By Colin B. Harris
| November 25, 2019
Last week, the U.S. Court of Appeals for the Federal Circuit (“CAFC”) issued an opinion in Columbia Sportswear v. Seirus Innovative Accessories (No. 2018-1329, 2018-1331 and 2018-1728) (Nov. 13, 2019). Although many interested stakeholders in the design patent world had hoped for some guidance on the “article of manufacture” issue as it relates to the calculation of a design patent infringer’s total profits, the CAFC did not reach the question of damages. Instead, the CAFC focused on the finding of infringement.

The design patent at issue in this case is U.S. D657,093, which claims the ornamental design for a heat reflective material. Fig. 1 is an elevational view of the claimed design and Fig. 2 is an enlarged view of Fig. 1. These figures show that the heat reflective material has a wavy pattern.

image 1

Interestingly, Figs. 4-10 show different use cases for the heat reflective material that include a sleeping bag, footwear, legwear, a sock, handwear, outerwear, and more footwear. In each use case, only the heat reflective material is shown in solid lines with the rest of the each article being shown in broken lines depicting “environmental subject matter only and form[ing] no part of the claimed design.”

image 2

At the district court level, the court granted summary judgement that Seirus’s HeatWave products (design copied below) infringe the ‘093 patent. Although the court noted certain differences between the two designs, ultimately the court found that the overall visual impression is “strikingly similar” and that “even the most discerning customer would be hard pressed to notice the differences between Seirus's HeatWave design and Columbia's patented design.”

image 3

A jury later awarded Columbia $3,018,174 in damages based on Seirus's total profits, while finding that the infringement was not willful. This jury verdict was shortly after the Supreme Court’s holding in Apple v. Samsung that the relevant article of manufacture for calculating total profits damages for design patent infringement does not have to be the end product sold to the consumer, but might be a component of the product sold. Although the jury did not have to define the article of manufacture for their damages calculation, it appears that the $3 million award was based on Seirus’s total profits for all infringing sales. Accordingly, as noted above, many were looking forward to some guidance from the CAFC on the article of manufacture issue as it relates to total profits damages.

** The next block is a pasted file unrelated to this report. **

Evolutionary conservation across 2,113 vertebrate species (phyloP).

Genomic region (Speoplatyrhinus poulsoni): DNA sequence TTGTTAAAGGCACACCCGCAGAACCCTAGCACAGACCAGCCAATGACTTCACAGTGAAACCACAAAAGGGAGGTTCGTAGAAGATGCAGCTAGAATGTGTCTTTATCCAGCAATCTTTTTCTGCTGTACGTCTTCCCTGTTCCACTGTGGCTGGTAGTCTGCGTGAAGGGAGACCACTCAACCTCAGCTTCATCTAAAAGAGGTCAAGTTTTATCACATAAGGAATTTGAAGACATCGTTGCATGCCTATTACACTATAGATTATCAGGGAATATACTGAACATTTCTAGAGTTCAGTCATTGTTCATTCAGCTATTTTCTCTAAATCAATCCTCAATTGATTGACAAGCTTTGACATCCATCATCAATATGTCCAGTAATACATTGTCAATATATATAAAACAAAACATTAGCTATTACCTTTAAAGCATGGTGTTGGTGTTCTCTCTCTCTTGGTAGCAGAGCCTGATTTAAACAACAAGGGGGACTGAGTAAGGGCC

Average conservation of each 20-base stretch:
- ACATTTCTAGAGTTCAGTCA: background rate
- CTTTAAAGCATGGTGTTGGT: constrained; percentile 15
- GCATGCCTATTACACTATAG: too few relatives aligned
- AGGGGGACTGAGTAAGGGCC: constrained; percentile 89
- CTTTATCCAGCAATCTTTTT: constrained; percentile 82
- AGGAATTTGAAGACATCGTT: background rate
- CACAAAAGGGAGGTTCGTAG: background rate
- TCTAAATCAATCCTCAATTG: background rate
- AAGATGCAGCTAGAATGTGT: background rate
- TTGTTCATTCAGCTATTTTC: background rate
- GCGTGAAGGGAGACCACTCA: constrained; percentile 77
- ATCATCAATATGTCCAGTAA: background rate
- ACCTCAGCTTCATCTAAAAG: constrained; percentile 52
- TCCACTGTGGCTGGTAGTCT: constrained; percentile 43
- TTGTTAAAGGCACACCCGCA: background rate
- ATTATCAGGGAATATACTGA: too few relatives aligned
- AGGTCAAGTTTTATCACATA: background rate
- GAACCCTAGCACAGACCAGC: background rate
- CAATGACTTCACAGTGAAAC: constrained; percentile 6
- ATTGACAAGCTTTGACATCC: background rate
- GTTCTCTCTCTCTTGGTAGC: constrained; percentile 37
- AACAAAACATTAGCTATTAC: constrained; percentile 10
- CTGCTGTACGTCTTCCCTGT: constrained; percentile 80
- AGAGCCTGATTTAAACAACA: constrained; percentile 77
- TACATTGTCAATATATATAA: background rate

However, in deciding Seirus’s cross-appeal, the CAFC found that the district court’s grant of summary judgment of infringement was improper. Because the infringement finding was vacated, the CAFC did not reach the damages issue.

Specifically, the CAFC found that the district court erred in granting summary judgment of infringement for two reasons: (1) the court improperly declined to consider the effect of Seirus’s logo in its infringement analysis and (2) the court resolved a series of disputed fact issues, in some instances relying on an incorrect standard, that should have been tried to a jury. While the second reason relates to the fact that the district court’s finding was on summary judgement, the first reason is something that design patent practitioners should take note of. Distinguishing L.A. Gear, Inc. v. Thom McAn Shoe Co., 988 F.2d 1117, 1125 (Fed. Cir. 1993), the CAFC found that “L.A. Gear does not prohibit the fact finder from considering an ornamental logo, its placement, and its appearance as one among other potential differences between a patented design and an accused one. Indeed, the fact finder is tasked with determining whether an ordinary observer would find the ‘effect of the whole design substantially the same.’ Gorham, 81 U.S. at 530. It would be inconsistent with this mandate to ignore elements of the accused design entirely, simply because those elements included the name of the defendant.”

Although the CAFC did not address how much significance the logo should play in the overall appearance of the design, the fact that the CAFC required the logo to be considered at all could be significant. Additionally, though the CAFC did not address this point, it is worth considering whether this problem would have been avoided if Columbia had claimed a smaller portion of their heat reflective material in Fig. 1 (i.e., a portion that is small enough to be mapped onto Seirus’s HeatWave design between the logos). Further, the inclusion of exemplary embodiments in Figs. 4-10 would likely further complicate such a scenario.

Because the infringement finding was vacated, the CAFC did not reach the total profits damages issue. Thus, we will have to wait for another opportunity for further comment from the CAFC regarding the article of manufacture as it relates to the total profits damages calculation. As this case was remanded to the district court for further proceedings, it is possible that it could eventually find its way back to the CAFC.
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